class APythagoreanTripleBetween(low:Int,high:Int) extends AmbEval[(Int,Int,Int)] {
    generate {
        val i = amb(low to high)
        val j = amb(i to high)
        val k = amb(j to high)
        require(i*i + j*j == k*k)
output from dump(new APythagoreanTripleBetween(1,20)):
This problem is from SICP (exercise 4.42):
Solve the following ``Liars'' puzzle (from Phillips 1934):
Five schoolgirls sat for an examination. Their parents -- so they thought -- showed an undue degree of interest in the result. They therefore agreed that, in writing home about the examination, each girl should make one true statement and one untrue one. The following are the relevant passages from their letters:
  • Betty: ``Kitty was second in the examination. I was only third.''
  • Ethel: ``You'll be glad to hear that I was on top. Joan was second.''
  • Joan: ``I was third, and poor old Ethel was bottom.''
  • Kitty: ``I came out second. Mary was only fourth.''
  • Mary: ``I was fourth. Top place was taken by Betty.''
What in fact was the order in which the five girls were placed?
class Liars extends AmbEval[List[(String,Int)]] {
    def distinct(vals:List[Int]):Boolean = {
        vals.distinct.length == vals.length
    generate {
        val betty = amb(List(1,2,3,4,5))
        val ethel = amb(List(1,2,3,4,5))
        val joan = amb(List(1,2,3,4,5))
        val kitty = amb(List(1,2,3,4,5))
        val mary = amb(List(1,2,3,4,5))
        require((kitty==2 && betty!=3) || (kitty!=2 && betty==3))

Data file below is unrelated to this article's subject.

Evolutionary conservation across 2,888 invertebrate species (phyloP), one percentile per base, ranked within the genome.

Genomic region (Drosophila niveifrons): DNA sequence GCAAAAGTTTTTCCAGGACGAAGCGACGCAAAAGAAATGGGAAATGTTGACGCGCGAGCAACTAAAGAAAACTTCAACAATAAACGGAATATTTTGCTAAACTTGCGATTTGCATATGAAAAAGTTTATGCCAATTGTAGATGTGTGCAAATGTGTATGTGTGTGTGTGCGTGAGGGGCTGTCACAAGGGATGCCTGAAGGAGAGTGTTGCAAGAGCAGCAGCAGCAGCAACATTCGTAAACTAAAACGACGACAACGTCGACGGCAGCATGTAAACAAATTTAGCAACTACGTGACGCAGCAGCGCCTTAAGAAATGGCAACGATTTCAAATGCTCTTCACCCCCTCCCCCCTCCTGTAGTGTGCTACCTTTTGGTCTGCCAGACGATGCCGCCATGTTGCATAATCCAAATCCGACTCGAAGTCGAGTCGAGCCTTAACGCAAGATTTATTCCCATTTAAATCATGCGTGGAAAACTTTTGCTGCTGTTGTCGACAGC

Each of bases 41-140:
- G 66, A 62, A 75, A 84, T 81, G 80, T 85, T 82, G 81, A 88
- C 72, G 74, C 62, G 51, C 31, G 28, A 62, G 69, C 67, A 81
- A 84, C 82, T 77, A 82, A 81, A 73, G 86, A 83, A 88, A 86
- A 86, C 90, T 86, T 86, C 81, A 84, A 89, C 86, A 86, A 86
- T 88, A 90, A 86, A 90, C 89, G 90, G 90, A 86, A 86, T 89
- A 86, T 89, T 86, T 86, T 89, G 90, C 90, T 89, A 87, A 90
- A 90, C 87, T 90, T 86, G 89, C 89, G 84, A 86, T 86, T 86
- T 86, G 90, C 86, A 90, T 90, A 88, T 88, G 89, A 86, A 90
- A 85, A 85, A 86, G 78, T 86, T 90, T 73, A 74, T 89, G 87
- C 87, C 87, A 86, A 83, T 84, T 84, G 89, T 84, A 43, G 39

require((ethel==1 && joan!=2) || (ethel!=1 && joan==2))
        require((joan==3 && ethel!=5) || (joan!=3 && ethel==5))
        require((kitty==2 && mary!=4) || (kitty!=2 && mary==4))
        require((mary==4 && betty!=1) || (mary!=4 && betty==1))
output from dump(new Liars):
List((betty,3), (ethel,5), (joan,2), (kitty,1), (mary,4))
This problem is from the rosettacode.org wiki page for Amb:
The example is using amb to choose four words from the following strings:

set 1: "the" "that" "a"

set 2: "frog" "elephant" "thing"

set 3: "walked" "treaded" "grows"

set 4: "slowly" "quickly"

It is a failure if the last character of word 1 is not equal to the first character of word 2, and similarly with word 2 and word 3, as well as word 3 and word 4. (the only successful sentence is "that thing grows slowly").
class RosettaExample extends AmbEval[List[String]] {
    generate {
        def joins(s1:String, s2:String) = s1.endsWith(s2.substring(0,1))
        val w1 = amb(List("the","that","a"))
        val w2 = amb(List("frog","elephant","thing"))
        val w3 = amb(List("walked","treaded","grows"))
        val w4 = amb(List("slowly","quickly"))
output from dump(new RosettaExample):
List(that, thing, grows, slowly)

Other Implementations